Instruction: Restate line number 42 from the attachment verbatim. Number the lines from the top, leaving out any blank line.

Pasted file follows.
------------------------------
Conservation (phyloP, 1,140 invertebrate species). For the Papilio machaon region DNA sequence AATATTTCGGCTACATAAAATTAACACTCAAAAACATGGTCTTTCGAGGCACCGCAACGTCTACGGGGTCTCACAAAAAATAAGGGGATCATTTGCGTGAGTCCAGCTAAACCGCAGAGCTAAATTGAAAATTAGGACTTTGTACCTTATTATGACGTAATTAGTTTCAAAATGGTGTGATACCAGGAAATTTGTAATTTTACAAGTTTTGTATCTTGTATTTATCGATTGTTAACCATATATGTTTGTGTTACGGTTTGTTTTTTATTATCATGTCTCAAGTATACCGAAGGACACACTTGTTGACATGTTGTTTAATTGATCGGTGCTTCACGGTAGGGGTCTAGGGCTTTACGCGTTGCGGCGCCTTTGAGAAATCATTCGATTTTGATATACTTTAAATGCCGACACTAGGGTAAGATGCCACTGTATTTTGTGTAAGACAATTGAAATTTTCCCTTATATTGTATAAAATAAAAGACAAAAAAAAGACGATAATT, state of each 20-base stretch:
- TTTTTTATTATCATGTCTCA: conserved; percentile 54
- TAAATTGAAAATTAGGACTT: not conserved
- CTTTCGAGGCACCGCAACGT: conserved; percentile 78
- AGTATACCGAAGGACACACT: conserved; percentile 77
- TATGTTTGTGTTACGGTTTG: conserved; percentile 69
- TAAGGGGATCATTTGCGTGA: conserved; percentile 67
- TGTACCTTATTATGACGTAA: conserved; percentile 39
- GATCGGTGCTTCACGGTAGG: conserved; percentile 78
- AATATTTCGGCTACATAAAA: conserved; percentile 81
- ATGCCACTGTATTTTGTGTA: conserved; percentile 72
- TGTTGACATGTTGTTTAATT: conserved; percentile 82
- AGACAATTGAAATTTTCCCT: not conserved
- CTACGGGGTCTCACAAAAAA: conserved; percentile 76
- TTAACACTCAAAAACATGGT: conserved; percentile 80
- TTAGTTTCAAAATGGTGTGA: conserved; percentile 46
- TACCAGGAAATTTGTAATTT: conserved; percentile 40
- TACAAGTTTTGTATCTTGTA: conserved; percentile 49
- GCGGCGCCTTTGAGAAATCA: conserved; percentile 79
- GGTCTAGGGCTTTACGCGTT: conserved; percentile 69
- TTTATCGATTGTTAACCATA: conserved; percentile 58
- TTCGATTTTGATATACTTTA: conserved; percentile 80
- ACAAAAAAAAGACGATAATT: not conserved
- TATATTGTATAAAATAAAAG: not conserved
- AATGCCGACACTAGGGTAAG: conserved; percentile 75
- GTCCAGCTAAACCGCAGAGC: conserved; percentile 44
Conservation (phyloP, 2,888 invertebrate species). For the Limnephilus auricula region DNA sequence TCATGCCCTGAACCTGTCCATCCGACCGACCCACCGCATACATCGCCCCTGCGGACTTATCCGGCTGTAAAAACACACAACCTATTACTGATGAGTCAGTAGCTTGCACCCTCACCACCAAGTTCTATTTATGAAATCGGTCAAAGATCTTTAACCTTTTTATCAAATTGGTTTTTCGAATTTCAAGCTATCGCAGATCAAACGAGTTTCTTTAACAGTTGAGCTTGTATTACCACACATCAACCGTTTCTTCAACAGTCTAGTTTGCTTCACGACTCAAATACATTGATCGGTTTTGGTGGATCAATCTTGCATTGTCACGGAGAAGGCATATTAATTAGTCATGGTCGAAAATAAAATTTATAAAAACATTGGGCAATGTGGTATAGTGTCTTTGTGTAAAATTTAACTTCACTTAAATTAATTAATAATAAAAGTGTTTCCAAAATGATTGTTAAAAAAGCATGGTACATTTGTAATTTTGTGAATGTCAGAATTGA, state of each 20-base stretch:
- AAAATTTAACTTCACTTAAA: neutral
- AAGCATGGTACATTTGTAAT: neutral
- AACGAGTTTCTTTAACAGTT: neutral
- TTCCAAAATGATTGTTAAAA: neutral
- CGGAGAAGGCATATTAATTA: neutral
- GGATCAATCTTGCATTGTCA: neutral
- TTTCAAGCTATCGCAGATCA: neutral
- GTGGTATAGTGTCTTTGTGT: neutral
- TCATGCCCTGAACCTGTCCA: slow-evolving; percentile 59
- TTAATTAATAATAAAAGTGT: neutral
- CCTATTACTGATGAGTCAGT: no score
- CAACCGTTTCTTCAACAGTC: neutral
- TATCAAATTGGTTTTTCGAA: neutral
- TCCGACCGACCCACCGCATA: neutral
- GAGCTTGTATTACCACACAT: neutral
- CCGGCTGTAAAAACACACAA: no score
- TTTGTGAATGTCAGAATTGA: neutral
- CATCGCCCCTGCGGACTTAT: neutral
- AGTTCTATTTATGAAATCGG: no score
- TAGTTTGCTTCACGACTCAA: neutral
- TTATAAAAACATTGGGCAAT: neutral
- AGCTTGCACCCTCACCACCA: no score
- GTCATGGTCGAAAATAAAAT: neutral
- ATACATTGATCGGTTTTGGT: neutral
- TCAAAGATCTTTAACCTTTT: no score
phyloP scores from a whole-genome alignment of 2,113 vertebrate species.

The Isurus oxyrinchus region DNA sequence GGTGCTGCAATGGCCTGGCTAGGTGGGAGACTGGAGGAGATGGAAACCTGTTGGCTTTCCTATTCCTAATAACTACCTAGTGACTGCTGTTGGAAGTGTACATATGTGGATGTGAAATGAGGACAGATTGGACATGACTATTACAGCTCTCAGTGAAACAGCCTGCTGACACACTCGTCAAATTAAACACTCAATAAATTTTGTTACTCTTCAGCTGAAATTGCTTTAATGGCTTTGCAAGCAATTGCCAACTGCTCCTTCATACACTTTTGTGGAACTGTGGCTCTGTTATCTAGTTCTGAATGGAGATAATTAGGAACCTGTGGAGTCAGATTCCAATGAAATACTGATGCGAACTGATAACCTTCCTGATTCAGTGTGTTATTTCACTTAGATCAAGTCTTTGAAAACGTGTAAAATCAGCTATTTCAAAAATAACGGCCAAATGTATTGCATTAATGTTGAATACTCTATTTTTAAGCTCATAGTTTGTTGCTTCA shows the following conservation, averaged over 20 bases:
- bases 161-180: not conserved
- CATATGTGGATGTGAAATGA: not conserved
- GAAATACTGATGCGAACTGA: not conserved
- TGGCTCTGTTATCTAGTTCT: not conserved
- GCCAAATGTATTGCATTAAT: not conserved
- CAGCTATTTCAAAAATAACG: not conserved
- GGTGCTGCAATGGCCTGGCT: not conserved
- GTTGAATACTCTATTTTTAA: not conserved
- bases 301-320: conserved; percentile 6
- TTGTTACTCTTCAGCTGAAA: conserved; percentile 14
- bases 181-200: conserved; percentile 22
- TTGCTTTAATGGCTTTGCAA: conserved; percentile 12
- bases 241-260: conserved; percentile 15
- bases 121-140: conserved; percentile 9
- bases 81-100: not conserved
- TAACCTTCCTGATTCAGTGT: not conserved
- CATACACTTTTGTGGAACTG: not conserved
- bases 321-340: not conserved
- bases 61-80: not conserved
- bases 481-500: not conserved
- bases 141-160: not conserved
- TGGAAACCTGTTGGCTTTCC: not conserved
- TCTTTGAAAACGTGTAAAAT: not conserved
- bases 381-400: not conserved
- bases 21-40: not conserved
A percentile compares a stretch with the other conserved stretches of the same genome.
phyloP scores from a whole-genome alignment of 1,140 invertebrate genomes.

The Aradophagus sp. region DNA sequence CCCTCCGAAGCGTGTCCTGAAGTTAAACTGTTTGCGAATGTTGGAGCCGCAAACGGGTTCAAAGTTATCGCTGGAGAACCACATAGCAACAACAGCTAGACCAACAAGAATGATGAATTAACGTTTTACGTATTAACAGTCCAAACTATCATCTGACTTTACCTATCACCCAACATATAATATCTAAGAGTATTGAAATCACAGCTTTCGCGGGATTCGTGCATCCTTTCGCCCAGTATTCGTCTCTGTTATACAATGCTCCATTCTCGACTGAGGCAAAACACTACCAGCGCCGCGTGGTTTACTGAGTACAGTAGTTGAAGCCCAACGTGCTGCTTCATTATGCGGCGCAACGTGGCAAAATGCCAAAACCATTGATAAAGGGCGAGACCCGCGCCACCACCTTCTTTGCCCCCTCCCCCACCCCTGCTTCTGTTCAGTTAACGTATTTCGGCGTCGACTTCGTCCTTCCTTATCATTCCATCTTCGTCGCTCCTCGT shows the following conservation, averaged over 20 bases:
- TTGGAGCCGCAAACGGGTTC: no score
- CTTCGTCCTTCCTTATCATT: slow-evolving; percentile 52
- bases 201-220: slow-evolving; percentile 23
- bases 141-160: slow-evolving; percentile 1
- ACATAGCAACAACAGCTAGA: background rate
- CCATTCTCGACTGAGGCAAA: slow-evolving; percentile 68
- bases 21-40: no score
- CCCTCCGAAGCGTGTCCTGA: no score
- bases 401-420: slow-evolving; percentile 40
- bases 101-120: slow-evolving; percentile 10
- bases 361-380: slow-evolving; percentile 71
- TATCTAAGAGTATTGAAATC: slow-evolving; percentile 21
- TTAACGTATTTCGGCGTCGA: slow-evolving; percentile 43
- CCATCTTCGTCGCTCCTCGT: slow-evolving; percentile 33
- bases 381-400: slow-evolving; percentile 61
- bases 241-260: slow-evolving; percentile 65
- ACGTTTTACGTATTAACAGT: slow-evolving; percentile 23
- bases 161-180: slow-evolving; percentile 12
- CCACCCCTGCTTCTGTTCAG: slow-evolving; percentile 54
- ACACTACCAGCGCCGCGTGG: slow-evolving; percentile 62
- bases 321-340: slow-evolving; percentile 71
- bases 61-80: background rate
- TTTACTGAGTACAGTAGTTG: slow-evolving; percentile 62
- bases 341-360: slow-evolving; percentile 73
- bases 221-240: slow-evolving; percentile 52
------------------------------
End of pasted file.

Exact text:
- GAGCTTGTATTACCACACAT: neutral